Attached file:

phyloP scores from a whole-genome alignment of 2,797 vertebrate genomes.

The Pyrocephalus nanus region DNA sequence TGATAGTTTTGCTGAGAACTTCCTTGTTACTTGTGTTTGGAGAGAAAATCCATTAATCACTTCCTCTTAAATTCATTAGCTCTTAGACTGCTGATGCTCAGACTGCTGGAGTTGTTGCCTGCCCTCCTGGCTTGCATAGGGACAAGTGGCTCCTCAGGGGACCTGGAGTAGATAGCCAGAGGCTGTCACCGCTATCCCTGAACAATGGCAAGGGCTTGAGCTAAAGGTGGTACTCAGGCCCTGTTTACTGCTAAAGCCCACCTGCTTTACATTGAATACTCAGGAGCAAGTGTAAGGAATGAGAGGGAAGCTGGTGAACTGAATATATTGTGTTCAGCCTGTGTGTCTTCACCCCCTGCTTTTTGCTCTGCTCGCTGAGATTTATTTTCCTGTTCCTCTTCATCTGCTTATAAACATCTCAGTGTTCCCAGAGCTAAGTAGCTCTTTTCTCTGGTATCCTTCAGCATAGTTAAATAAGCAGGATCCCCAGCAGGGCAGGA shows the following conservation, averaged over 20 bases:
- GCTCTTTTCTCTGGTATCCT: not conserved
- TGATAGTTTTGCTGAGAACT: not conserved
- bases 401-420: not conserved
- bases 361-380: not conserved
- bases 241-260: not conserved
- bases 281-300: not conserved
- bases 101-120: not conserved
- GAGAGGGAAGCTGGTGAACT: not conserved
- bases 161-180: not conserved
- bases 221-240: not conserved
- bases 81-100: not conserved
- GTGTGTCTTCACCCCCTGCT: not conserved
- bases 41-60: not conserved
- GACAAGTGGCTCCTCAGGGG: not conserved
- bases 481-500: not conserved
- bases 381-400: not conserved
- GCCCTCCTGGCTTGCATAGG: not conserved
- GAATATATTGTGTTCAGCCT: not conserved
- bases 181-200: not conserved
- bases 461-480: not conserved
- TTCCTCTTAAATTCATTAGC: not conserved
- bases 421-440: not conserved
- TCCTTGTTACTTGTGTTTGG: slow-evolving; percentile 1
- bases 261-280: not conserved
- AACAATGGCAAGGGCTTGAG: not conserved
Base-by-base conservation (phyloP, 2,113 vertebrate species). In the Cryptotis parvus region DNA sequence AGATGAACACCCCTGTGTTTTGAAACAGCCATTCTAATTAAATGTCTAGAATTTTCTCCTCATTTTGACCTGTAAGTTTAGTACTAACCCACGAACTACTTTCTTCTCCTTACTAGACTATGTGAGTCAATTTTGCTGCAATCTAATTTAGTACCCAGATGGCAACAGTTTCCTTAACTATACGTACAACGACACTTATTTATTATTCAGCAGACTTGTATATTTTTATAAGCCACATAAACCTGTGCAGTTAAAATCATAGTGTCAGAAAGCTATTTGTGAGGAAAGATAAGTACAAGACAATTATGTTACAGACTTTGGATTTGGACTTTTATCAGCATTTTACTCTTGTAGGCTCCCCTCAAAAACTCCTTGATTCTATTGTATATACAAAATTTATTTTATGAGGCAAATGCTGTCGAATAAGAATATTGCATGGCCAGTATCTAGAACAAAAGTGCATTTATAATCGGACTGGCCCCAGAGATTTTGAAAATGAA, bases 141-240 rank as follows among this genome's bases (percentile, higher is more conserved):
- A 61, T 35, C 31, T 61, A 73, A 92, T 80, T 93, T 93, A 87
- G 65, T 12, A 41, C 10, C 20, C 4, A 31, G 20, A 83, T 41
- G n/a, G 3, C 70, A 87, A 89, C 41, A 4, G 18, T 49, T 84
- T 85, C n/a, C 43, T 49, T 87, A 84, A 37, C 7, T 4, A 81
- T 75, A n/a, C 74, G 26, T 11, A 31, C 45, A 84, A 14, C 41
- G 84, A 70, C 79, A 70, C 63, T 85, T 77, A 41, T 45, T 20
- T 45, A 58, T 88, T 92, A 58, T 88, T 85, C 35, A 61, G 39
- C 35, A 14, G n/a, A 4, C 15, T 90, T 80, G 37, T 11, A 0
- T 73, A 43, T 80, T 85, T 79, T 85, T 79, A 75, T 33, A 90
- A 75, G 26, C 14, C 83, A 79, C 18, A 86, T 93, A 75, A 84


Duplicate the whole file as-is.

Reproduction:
phyloP scores from a whole-genome alignment of 2,797 vertebrate genomes.

The Pyrocephalus nanus region DNA sequence TGATAGTTTTGCTGAGAACTTCCTTGTTACTTGTGTTTGGAGAGAAAATCCATTAATCACTTCCTCTTAAATTCATTAGCTCTTAGACTGCTGATGCTCAGACTGCTGGAGTTGTTGCCTGCCCTCCTGGCTTGCATAGGGACAAGTGGCTCCTCAGGGGACCTGGAGTAGATAGCCAGAGGCTGTCACCGCTATCCCTGAACAATGGCAAGGGCTTGAGCTAAAGGTGGTACTCAGGCCCTGTTTACTGCTAAAGCCCACCTGCTTTACATTGAATACTCAGGAGCAAGTGTAAGGAATGAGAGGGAAGCTGGTGAACTGAATATATTGTGTTCAGCCTGTGTGTCTTCACCCCCTGCTTTTTGCTCTGCTCGCTGAGATTTATTTTCCTGTTCCTCTTCATCTGCTTATAAACATCTCAGTGTTCCCAGAGCTAAGTAGCTCTTTTCTCTGGTATCCTTCAGCATAGTTAAATAAGCAGGATCCCCAGCAGGGCAGGA shows the following conservation, averaged over 20 bases:
- GCTCTTTTCTCTGGTATCCT: not conserved
- TGATAGTTTTGCTGAGAACT: not conserved
- bases 401-420: not conserved
- bases 361-380: not conserved
- bases 241-260: not conserved
- bases 281-300: not conserved
- bases 101-120: not conserved
- GAGAGGGAAGCTGGTGAACT: not conserved
- bases 161-180: not conserved
- bases 221-240: not conserved
- bases 81-100: not conserved
- GTGTGTCTTCACCCCCTGCT: not conserved
- bases 41-60: not conserved
- GACAAGTGGCTCCTCAGGGG: not conserved
- bases 481-500: not conserved
- bases 381-400: not conserved
- GCCCTCCTGGCTTGCATAGG: not conserved
- GAATATATTGTGTTCAGCCT: not conserved
- bases 181-200: not conserved
- bases 461-480: not conserved
- TTCCTCTTAAATTCATTAGC: not conserved
- bases 421-440: not conserved
- TCCTTGTTACTTGTGTTTGG: slow-evolving; percentile 1
- bases 261-280: not conserved
- AACAATGGCAAGGGCTTGAG: not conserved
Base-by-base conservation (phyloP, 2,113 vertebrate species). In the Cryptotis parvus region DNA sequence AGATGAACACCCCTGTGTTTTGAAACAGCCATTCTAATTAAATGTCTAGAATTTTCTCCTCATTTTGACCTGTAAGTTTAGTACTAACCCACGAACTACTTTCTTCTCCTTACTAGACTATGTGAGTCAATTTTGCTGCAATCTAATTTAGTACCCAGATGGCAACAGTTTCCTTAACTATACGTACAACGACACTTATTTATTATTCAGCAGACTTGTATATTTTTATAAGCCACATAAACCTGTGCAGTTAAAATCATAGTGTCAGAAAGCTATTTGTGAGGAAAGATAAGTACAAGACAATTATGTTACAGACTTTGGATTTGGACTTTTATCAGCATTTTACTCTTGTAGGCTCCCCTCAAAAACTCCTTGATTCTATTGTATATACAAAATTTATTTTATGAGGCAAATGCTGTCGAATAAGAATATTGCATGGCCAGTATCTAGAACAAAAGTGCATTTATAATCGGACTGGCCCCAGAGATTTTGAAAATGAA, bases 141-240 rank as follows among this genome's bases (percentile, higher is more conserved):
- A 61, T 35, C 31, T 61, A 73, A 92, T 80, T 93, T 93, A 87
- G 65, T 12, A 41, C 10, C 20, C 4, A 31, G 20, A 83, T 41
- G n/a, G 3, C 70, A 87, A 89, C 41, A 4, G 18, T 49, T 84
- T 85, C n/a, C 43, T 49, T 87, A 84, A 37, C 7, T 4, A 81
- T 75, A n/a, C 74, G 26, T 11, A 31, C 45, A 84, A 14, C 41
- G 84, A 70, C 79, A 70, C 63, T 85, T 77, A 41, T 45, T 20
- T 45, A 58, T 88, T 92, A 58, T 88, T 85, C 35, A 61, G 39
- C 35, A 14, G n/a, A 4, C 15, T 90, T 80, G 37, T 11, A 0
- T 73, A 43, T 80, T 85, T 79, T 85, T 79, A 75, T 33, A 90
- A 75, G 26, C 14, C 83, A 79, C 18, A 86, T 93, A 75, A 84